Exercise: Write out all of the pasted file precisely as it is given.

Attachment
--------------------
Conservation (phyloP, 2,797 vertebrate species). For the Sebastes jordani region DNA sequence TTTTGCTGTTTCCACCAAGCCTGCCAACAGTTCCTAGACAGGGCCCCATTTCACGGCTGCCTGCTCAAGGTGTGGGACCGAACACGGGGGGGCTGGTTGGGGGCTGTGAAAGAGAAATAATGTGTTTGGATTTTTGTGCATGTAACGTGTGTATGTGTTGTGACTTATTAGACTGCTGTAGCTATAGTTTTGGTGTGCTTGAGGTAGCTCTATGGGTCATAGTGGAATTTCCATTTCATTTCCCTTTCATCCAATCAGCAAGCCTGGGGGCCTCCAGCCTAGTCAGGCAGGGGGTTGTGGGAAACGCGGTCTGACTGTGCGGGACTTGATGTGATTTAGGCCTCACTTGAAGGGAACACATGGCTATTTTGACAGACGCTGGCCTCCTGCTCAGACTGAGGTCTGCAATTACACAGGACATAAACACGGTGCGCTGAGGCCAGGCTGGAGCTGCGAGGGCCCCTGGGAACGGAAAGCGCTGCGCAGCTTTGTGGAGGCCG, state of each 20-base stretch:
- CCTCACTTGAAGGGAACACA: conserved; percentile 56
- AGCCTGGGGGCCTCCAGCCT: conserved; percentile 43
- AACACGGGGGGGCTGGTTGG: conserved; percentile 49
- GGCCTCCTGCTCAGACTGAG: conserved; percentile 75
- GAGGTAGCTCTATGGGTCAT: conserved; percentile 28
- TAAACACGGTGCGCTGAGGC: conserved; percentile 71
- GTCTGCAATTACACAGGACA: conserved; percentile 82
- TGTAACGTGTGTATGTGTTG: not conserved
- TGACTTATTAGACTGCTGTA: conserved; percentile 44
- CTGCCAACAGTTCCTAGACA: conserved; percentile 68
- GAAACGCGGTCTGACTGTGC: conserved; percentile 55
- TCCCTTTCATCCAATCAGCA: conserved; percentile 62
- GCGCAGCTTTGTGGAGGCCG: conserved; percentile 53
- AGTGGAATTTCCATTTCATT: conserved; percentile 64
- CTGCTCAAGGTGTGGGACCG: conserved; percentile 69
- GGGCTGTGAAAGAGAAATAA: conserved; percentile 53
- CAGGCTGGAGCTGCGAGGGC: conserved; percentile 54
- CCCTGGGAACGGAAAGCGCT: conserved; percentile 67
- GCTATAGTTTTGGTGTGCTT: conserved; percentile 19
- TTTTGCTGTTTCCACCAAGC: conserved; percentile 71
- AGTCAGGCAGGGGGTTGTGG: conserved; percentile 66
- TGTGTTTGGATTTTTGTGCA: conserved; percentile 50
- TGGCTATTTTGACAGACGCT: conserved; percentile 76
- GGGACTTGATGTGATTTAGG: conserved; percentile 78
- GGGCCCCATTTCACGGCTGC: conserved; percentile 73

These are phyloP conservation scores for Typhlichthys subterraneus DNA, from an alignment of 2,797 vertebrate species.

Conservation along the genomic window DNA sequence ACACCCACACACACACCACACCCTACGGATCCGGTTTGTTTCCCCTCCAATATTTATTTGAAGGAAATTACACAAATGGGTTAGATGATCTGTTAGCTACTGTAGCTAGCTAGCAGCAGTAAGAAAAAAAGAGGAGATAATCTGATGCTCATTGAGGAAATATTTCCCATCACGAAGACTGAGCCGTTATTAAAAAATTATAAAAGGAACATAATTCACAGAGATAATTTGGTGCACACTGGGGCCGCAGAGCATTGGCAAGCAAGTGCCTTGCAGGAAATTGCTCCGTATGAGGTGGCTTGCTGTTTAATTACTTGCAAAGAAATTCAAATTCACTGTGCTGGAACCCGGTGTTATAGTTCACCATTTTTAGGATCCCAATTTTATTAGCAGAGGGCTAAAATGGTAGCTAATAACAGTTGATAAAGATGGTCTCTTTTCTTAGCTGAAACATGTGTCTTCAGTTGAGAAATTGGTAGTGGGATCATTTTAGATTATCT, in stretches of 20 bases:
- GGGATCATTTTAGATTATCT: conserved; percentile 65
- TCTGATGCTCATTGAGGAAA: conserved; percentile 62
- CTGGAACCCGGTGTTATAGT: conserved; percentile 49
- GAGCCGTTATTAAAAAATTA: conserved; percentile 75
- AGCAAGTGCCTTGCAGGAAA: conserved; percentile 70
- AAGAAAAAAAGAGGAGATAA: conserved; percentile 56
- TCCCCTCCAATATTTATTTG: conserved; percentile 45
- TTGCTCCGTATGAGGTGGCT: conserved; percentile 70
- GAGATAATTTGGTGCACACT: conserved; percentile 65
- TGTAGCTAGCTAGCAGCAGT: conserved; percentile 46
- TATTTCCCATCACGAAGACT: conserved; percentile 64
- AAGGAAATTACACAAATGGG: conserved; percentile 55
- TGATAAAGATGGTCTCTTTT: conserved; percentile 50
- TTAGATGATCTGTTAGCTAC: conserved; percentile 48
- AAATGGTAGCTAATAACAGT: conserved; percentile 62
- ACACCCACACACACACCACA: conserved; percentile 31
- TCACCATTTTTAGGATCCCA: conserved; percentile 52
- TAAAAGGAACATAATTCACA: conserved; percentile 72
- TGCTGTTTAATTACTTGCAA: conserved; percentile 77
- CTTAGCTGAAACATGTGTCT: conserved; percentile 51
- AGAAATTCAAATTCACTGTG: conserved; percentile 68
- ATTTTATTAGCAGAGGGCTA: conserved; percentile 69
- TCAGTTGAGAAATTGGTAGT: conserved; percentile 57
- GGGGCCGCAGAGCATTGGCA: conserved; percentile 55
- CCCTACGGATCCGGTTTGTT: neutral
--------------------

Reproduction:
Conservation (phyloP, 2,797 vertebrate species). For the Sebastes jordani region DNA sequence TTTTGCTGTTTCCACCAAGCCTGCCAACAGTTCCTAGACAGGGCCCCATTTCACGGCTGCCTGCTCAAGGTGTGGGACCGAACACGGGGGGGCTGGTTGGGGGCTGTGAAAGAGAAATAATGTGTTTGGATTTTTGTGCATGTAACGTGTGTATGTGTTGTGACTTATTAGACTGCTGTAGCTATAGTTTTGGTGTGCTTGAGGTAGCTCTATGGGTCATAGTGGAATTTCCATTTCATTTCCCTTTCATCCAATCAGCAAGCCTGGGGGCCTCCAGCCTAGTCAGGCAGGGGGTTGTGGGAAACGCGGTCTGACTGTGCGGGACTTGATGTGATTTAGGCCTCACTTGAAGGGAACACATGGCTATTTTGACAGACGCTGGCCTCCTGCTCAGACTGAGGTCTGCAATTACACAGGACATAAACACGGTGCGCTGAGGCCAGGCTGGAGCTGCGAGGGCCCCTGGGAACGGAAAGCGCTGCGCAGCTTTGTGGAGGCCG, state of each 20-base stretch:
- CCTCACTTGAAGGGAACACA: conserved; percentile 56
- AGCCTGGGGGCCTCCAGCCT: conserved; percentile 43
- AACACGGGGGGGCTGGTTGG: conserved; percentile 49
- GGCCTCCTGCTCAGACTGAG: conserved; percentile 75
- GAGGTAGCTCTATGGGTCAT: conserved; percentile 28
- TAAACACGGTGCGCTGAGGC: conserved; percentile 71
- GTCTGCAATTACACAGGACA: conserved; percentile 82
- TGTAACGTGTGTATGTGTTG: not conserved
- TGACTTATTAGACTGCTGTA: conserved; percentile 44
- CTGCCAACAGTTCCTAGACA: conserved; percentile 68
- GAAACGCGGTCTGACTGTGC: conserved; percentile 55
- TCCCTTTCATCCAATCAGCA: conserved; percentile 62
- GCGCAGCTTTGTGGAGGCCG: conserved; percentile 53
- AGTGGAATTTCCATTTCATT: conserved; percentile 64
- CTGCTCAAGGTGTGGGACCG: conserved; percentile 69
- GGGCTGTGAAAGAGAAATAA: conserved; percentile 53
- CAGGCTGGAGCTGCGAGGGC: conserved; percentile 54
- CCCTGGGAACGGAAAGCGCT: conserved; percentile 67
- GCTATAGTTTTGGTGTGCTT: conserved; percentile 19
- TTTTGCTGTTTCCACCAAGC: conserved; percentile 71
- AGTCAGGCAGGGGGTTGTGG: conserved; percentile 66
- TGTGTTTGGATTTTTGTGCA: conserved; percentile 50
- TGGCTATTTTGACAGACGCT: conserved; percentile 76
- GGGACTTGATGTGATTTAGG: conserved; percentile 78
- GGGCCCCATTTCACGGCTGC: conserved; percentile 73

These are phyloP conservation scores for Typhlichthys subterraneus DNA, from an alignment of 2,797 vertebrate species.

Conservation along the genomic window DNA sequence ACACCCACACACACACCACACCCTACGGATCCGGTTTGTTTCCCCTCCAATATTTATTTGAAGGAAATTACACAAATGGGTTAGATGATCTGTTAGCTACTGTAGCTAGCTAGCAGCAGTAAGAAAAAAAGAGGAGATAATCTGATGCTCATTGAGGAAATATTTCCCATCACGAAGACTGAGCCGTTATTAAAAAATTATAAAAGGAACATAATTCACAGAGATAATTTGGTGCACACTGGGGCCGCAGAGCATTGGCAAGCAAGTGCCTTGCAGGAAATTGCTCCGTATGAGGTGGCTTGCTGTTTAATTACTTGCAAAGAAATTCAAATTCACTGTGCTGGAACCCGGTGTTATAGTTCACCATTTTTAGGATCCCAATTTTATTAGCAGAGGGCTAAAATGGTAGCTAATAACAGTTGATAAAGATGGTCTCTTTTCTTAGCTGAAACATGTGTCTTCAGTTGAGAAATTGGTAGTGGGATCATTTTAGATTATCT, in stretches of 20 bases:
- GGGATCATTTTAGATTATCT: conserved; percentile 65
- TCTGATGCTCATTGAGGAAA: conserved; percentile 62
- CTGGAACCCGGTGTTATAGT: conserved; percentile 49
- GAGCCGTTATTAAAAAATTA: conserved; percentile 75
- AGCAAGTGCCTTGCAGGAAA: conserved; percentile 70
- AAGAAAAAAAGAGGAGATAA: conserved; percentile 56
- TCCCCTCCAATATTTATTTG: conserved; percentile 45
- TTGCTCCGTATGAGGTGGCT: conserved; percentile 70
- GAGATAATTTGGTGCACACT: conserved; percentile 65
- TGTAGCTAGCTAGCAGCAGT: conserved; percentile 46
- TATTTCCCATCACGAAGACT: conserved; percentile 64
- AAGGAAATTACACAAATGGG: conserved; percentile 55
- TGATAAAGATGGTCTCTTTT: conserved; percentile 50
- TTAGATGATCTGTTAGCTAC: conserved; percentile 48
- AAATGGTAGCTAATAACAGT: conserved; percentile 62
- ACACCCACACACACACCACA: conserved; percentile 31
- TCACCATTTTTAGGATCCCA: conserved; percentile 52
- TAAAAGGAACATAATTCACA: conserved; percentile 72
- TGCTGTTTAATTACTTGCAA: conserved; percentile 77
- CTTAGCTGAAACATGTGTCT: conserved; percentile 51
- AGAAATTCAAATTCACTGTG: conserved; percentile 68
- ATTTTATTAGCAGAGGGCTA: conserved; percentile 69
- TCAGTTGAGAAATTGGTAGT: conserved; percentile 57
- GGGGCCGCAGAGCATTGGCA: conserved; percentile 55
- CCCTACGGATCCGGTTTGTT: neutral